There is also a reoccurring subplot involving Dr. Chase and Cardwell who work with Brett to try and return him to normal – But who the hell would want that?!
An All-Star Voice Ensemble
Before we get to the production of the show let’s take a look at who provided the voices – as for a short-lived little show it had some EPIC voice talent.
Brett Matthews/Turbo Teen voiced by Michael Mish- (he also did voices on Duck Tales, Dennis the Menace, The GLO Friends Save Christmas, and The New Scooby and Scrappy-Doo show – AHA!)
Alex voiced by T.K Carter- O.K T.K. Carter has done A LOT of cool stuff and it’s worth noting here:
- He was the teacher on Punky Brewster,
- Did the voice of Rocksteady on Transformers
- Chef Nauls in “The Thing”
- Played Mylo Williams on the Saved By The Bell “prequel” Good Morning, Miss Bliss
- Good TImes
- Played “Ty”, Laura Winslow’s guardian angel on Family Matters
- A Different World
- Played Monster Nawt in SPACE JAM!
- The Nanny
- Everybody Hates Chris
Dr. Chase voiced by Pat Fraley– OK same deal as T.K. Carter, he has provided voices for a lot including:
- The Gummi Bears
- Garfield and Friends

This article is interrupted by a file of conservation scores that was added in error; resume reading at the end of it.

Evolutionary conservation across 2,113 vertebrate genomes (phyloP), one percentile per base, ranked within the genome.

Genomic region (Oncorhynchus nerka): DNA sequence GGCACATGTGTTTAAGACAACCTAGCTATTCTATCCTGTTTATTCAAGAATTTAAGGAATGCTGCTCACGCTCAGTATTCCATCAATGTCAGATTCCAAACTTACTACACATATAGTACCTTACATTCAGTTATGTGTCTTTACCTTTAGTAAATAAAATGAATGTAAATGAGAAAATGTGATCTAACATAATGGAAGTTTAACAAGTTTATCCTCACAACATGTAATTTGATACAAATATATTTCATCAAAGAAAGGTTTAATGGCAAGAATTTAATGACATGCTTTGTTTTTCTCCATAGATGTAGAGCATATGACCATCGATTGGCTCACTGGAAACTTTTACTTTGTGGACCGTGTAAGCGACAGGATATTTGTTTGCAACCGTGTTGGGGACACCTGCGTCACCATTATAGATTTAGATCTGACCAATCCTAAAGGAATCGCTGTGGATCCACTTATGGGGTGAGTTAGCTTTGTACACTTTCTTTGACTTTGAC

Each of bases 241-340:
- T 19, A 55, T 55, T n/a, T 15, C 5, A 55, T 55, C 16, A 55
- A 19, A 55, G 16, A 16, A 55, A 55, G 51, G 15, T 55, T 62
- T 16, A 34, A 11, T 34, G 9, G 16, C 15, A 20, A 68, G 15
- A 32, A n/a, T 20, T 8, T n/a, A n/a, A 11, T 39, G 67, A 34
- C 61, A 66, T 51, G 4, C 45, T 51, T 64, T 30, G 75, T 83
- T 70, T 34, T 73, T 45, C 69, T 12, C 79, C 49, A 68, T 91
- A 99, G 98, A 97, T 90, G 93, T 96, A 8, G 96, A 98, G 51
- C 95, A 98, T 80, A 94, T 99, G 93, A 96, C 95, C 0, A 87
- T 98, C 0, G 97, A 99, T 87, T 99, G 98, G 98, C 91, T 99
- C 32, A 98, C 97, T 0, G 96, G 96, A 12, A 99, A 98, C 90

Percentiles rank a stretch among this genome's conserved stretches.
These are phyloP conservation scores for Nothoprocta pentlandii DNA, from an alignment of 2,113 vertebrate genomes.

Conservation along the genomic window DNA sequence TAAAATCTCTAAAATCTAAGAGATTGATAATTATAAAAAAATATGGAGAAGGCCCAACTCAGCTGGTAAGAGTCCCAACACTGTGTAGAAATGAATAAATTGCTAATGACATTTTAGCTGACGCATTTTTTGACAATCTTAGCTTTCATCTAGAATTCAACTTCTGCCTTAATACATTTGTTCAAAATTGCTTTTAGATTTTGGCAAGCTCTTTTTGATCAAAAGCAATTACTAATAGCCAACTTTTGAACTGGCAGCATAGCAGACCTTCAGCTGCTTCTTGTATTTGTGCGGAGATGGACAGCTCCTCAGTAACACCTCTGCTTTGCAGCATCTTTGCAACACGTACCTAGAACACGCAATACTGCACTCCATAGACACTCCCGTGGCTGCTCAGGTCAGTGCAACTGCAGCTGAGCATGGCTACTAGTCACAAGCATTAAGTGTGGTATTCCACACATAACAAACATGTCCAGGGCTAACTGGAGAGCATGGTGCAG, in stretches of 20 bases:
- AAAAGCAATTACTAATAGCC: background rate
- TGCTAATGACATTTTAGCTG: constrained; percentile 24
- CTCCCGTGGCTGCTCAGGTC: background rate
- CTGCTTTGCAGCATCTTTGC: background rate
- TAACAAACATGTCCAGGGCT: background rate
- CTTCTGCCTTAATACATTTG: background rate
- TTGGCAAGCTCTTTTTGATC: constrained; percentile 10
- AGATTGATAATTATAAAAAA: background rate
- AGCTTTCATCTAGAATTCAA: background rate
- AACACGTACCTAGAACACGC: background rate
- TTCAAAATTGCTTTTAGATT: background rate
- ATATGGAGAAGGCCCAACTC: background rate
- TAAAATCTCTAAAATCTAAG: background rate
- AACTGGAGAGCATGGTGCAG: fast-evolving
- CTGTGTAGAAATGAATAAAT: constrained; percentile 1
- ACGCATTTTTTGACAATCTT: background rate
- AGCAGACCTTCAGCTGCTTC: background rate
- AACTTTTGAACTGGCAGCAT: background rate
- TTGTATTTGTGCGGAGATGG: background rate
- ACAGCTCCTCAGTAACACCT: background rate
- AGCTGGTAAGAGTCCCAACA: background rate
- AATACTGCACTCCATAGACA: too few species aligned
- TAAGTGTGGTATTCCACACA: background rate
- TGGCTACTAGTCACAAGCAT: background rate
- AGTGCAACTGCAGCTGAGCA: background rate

- Alvin and the chipmunks
- Bill and Teds Excellent Adventure
- Darkwing Duck
- Duck Tales
- Hillbilly Jim on Hulk Hogans Rock ‘n’ Wrestling
- King of the Hill
- My Little Pony
- Pound Puppies
- Pro Stars
- Rainbow Brite
- The Smurfs
- Monsters Inc
- I Am Legend
This guy is the elite and this barely covers all the work he’s done. I didn’t even get into all the video games but I saved the best for last – he did the voices of the additional Buzz Lightyear’s in Toy Story 2 and was the voice of Krang, Casey Jones, and Baxter Stockman on Teenage Mutant Ninja Turtles.
Besides those key Ninja Turtle voices, he provided voices for 64 other characters on the show. And last but not least, he was “Ace” on G.I. Joe.
Pattie was voiced by Pamela Hayden- You don’t know Pamela Hayden – but you do. Before getting to that she has been on:
- The Snorks
- Hillstreet Blues
- Pinky and the Brain
- The Nanny
And as you probably know her; Milhouse Van Houten on the Simpsons. She was also Jimbo Jones and other random voices throughout the shows.
Cardwell was voiced by Clive Revill- A Shakespearean actor who was also on:
- Magnum P.I.
- The Love Boat
AND he was the original voice of Emperor Palpatine in the 1980 release of The Empire Strikes Back. They would change the voice in the 2004 DVD release but Revill is still credited.